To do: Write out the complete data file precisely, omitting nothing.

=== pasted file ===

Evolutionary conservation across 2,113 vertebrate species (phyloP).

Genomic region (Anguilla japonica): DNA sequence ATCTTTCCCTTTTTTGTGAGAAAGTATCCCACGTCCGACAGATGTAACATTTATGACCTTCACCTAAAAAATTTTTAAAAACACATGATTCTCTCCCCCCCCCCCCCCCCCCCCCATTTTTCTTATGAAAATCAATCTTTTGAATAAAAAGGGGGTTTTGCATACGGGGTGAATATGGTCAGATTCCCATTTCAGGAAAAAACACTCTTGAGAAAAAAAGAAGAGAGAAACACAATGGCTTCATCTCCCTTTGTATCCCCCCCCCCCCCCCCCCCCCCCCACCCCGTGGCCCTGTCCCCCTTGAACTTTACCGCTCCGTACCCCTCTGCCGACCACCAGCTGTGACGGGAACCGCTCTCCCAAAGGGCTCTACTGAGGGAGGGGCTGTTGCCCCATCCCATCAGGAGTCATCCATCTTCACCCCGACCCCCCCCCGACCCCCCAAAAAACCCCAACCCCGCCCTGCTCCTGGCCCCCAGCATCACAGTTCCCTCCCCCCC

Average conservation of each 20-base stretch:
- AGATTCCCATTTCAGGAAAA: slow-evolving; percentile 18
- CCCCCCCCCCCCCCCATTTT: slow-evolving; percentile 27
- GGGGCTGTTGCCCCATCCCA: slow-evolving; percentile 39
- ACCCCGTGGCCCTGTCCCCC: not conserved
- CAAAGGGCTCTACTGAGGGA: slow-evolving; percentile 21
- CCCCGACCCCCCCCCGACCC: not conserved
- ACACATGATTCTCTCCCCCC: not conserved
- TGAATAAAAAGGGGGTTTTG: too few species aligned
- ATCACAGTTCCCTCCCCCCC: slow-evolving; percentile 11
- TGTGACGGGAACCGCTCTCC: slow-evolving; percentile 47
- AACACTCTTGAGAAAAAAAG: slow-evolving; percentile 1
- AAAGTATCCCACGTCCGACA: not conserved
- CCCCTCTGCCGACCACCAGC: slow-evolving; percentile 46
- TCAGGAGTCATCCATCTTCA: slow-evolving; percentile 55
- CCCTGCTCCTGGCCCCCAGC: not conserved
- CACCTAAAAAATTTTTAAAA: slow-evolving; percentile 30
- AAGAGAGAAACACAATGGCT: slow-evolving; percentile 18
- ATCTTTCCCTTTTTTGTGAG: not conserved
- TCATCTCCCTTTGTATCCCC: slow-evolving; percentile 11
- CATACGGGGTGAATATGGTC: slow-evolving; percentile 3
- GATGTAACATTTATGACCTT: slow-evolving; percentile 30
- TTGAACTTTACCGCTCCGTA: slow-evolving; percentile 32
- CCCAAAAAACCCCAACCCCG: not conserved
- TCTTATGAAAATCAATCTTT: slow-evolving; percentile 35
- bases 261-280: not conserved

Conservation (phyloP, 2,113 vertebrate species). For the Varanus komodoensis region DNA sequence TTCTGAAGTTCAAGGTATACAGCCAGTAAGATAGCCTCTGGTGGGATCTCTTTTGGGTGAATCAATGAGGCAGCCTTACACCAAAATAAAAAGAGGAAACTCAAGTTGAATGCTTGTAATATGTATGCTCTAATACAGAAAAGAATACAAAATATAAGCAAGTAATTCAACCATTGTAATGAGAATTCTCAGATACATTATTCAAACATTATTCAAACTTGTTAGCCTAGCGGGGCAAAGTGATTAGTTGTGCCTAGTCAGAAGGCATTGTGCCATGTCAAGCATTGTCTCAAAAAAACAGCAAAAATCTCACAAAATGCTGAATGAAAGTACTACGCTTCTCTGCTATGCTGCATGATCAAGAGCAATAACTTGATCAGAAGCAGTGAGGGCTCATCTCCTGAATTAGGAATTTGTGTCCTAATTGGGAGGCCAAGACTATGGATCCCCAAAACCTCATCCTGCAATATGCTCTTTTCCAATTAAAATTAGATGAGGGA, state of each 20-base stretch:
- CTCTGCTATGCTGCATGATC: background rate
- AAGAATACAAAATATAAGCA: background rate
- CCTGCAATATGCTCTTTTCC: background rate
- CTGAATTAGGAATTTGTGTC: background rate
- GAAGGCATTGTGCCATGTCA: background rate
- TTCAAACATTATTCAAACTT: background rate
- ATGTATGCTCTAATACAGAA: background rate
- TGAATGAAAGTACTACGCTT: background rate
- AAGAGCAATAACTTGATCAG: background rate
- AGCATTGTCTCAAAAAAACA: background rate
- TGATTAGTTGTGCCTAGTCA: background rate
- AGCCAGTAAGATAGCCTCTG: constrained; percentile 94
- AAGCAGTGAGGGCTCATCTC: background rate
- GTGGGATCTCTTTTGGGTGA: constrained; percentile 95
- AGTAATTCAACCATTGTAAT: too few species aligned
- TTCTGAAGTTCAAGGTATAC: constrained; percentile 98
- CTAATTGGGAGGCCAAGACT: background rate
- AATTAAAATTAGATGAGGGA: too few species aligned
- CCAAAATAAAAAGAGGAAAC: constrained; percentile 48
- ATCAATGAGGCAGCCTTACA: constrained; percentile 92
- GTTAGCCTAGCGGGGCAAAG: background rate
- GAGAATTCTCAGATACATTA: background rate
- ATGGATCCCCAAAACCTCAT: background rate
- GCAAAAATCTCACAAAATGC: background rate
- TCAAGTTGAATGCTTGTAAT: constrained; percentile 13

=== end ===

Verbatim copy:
Evolutionary conservation across 2,113 vertebrate species (phyloP).

Genomic region (Anguilla japonica): DNA sequence ATCTTTCCCTTTTTTGTGAGAAAGTATCCCACGTCCGACAGATGTAACATTTATGACCTTCACCTAAAAAATTTTTAAAAACACATGATTCTCTCCCCCCCCCCCCCCCCCCCCCATTTTTCTTATGAAAATCAATCTTTTGAATAAAAAGGGGGTTTTGCATACGGGGTGAATATGGTCAGATTCCCATTTCAGGAAAAAACACTCTTGAGAAAAAAAGAAGAGAGAAACACAATGGCTTCATCTCCCTTTGTATCCCCCCCCCCCCCCCCCCCCCCCCACCCCGTGGCCCTGTCCCCCTTGAACTTTACCGCTCCGTACCCCTCTGCCGACCACCAGCTGTGACGGGAACCGCTCTCCCAAAGGGCTCTACTGAGGGAGGGGCTGTTGCCCCATCCCATCAGGAGTCATCCATCTTCACCCCGACCCCCCCCCGACCCCCCAAAAAACCCCAACCCCGCCCTGCTCCTGGCCCCCAGCATCACAGTTCCCTCCCCCCC

Average conservation of each 20-base stretch:
- AGATTCCCATTTCAGGAAAA: slow-evolving; percentile 18
- CCCCCCCCCCCCCCCATTTT: slow-evolving; percentile 27
- GGGGCTGTTGCCCCATCCCA: slow-evolving; percentile 39
- ACCCCGTGGCCCTGTCCCCC: not conserved
- CAAAGGGCTCTACTGAGGGA: slow-evolving; percentile 21
- CCCCGACCCCCCCCCGACCC: not conserved
- ACACATGATTCTCTCCCCCC: not conserved
- TGAATAAAAAGGGGGTTTTG: too few species aligned
- ATCACAGTTCCCTCCCCCCC: slow-evolving; percentile 11
- TGTGACGGGAACCGCTCTCC: slow-evolving; percentile 47
- AACACTCTTGAGAAAAAAAG: slow-evolving; percentile 1
- AAAGTATCCCACGTCCGACA: not conserved
- CCCCTCTGCCGACCACCAGC: slow-evolving; percentile 46
- TCAGGAGTCATCCATCTTCA: slow-evolving; percentile 55
- CCCTGCTCCTGGCCCCCAGC: not conserved
- CACCTAAAAAATTTTTAAAA: slow-evolving; percentile 30
- AAGAGAGAAACACAATGGCT: slow-evolving; percentile 18
- ATCTTTCCCTTTTTTGTGAG: not conserved
- TCATCTCCCTTTGTATCCCC: slow-evolving; percentile 11
- CATACGGGGTGAATATGGTC: slow-evolving; percentile 3
- GATGTAACATTTATGACCTT: slow-evolving; percentile 30
- TTGAACTTTACCGCTCCGTA: slow-evolving; percentile 32
- CCCAAAAAACCCCAACCCCG: not conserved
- TCTTATGAAAATCAATCTTT: slow-evolving; percentile 35
- bases 261-280: not conserved

Conservation (phyloP, 2,113 vertebrate species). For the Varanus komodoensis region DNA sequence TTCTGAAGTTCAAGGTATACAGCCAGTAAGATAGCCTCTGGTGGGATCTCTTTTGGGTGAATCAATGAGGCAGCCTTACACCAAAATAAAAAGAGGAAACTCAAGTTGAATGCTTGTAATATGTATGCTCTAATACAGAAAAGAATACAAAATATAAGCAAGTAATTCAACCATTGTAATGAGAATTCTCAGATACATTATTCAAACATTATTCAAACTTGTTAGCCTAGCGGGGCAAAGTGATTAGTTGTGCCTAGTCAGAAGGCATTGTGCCATGTCAAGCATTGTCTCAAAAAAACAGCAAAAATCTCACAAAATGCTGAATGAAAGTACTACGCTTCTCTGCTATGCTGCATGATCAAGAGCAATAACTTGATCAGAAGCAGTGAGGGCTCATCTCCTGAATTAGGAATTTGTGTCCTAATTGGGAGGCCAAGACTATGGATCCCCAAAACCTCATCCTGCAATATGCTCTTTTCCAATTAAAATTAGATGAGGGA, state of each 20-base stretch:
- CTCTGCTATGCTGCATGATC: background rate
- AAGAATACAAAATATAAGCA: background rate
- CCTGCAATATGCTCTTTTCC: background rate
- CTGAATTAGGAATTTGTGTC: background rate
- GAAGGCATTGTGCCATGTCA: background rate
- TTCAAACATTATTCAAACTT: background rate
- ATGTATGCTCTAATACAGAA: background rate
- TGAATGAAAGTACTACGCTT: background rate
- AAGAGCAATAACTTGATCAG: background rate
- AGCATTGTCTCAAAAAAACA: background rate
- TGATTAGTTGTGCCTAGTCA: background rate
- AGCCAGTAAGATAGCCTCTG: constrained; percentile 94
- AAGCAGTGAGGGCTCATCTC: background rate
- GTGGGATCTCTTTTGGGTGA: constrained; percentile 95
- AGTAATTCAACCATTGTAAT: too few species aligned
- TTCTGAAGTTCAAGGTATAC: constrained; percentile 98
- CTAATTGGGAGGCCAAGACT: background rate
- AATTAAAATTAGATGAGGGA: too few species aligned
- CCAAAATAAAAAGAGGAAAC: constrained; percentile 48
- ATCAATGAGGCAGCCTTACA: constrained; percentile 92
- GTTAGCCTAGCGGGGCAAAG: background rate
- GAGAATTCTCAGATACATTA: background rate
- ATGGATCCCCAAAACCTCAT: background rate
- GCAAAAATCTCACAAAATGC: background rate
- TCAAGTTGAATGCTTGTAAT: constrained; percentile 13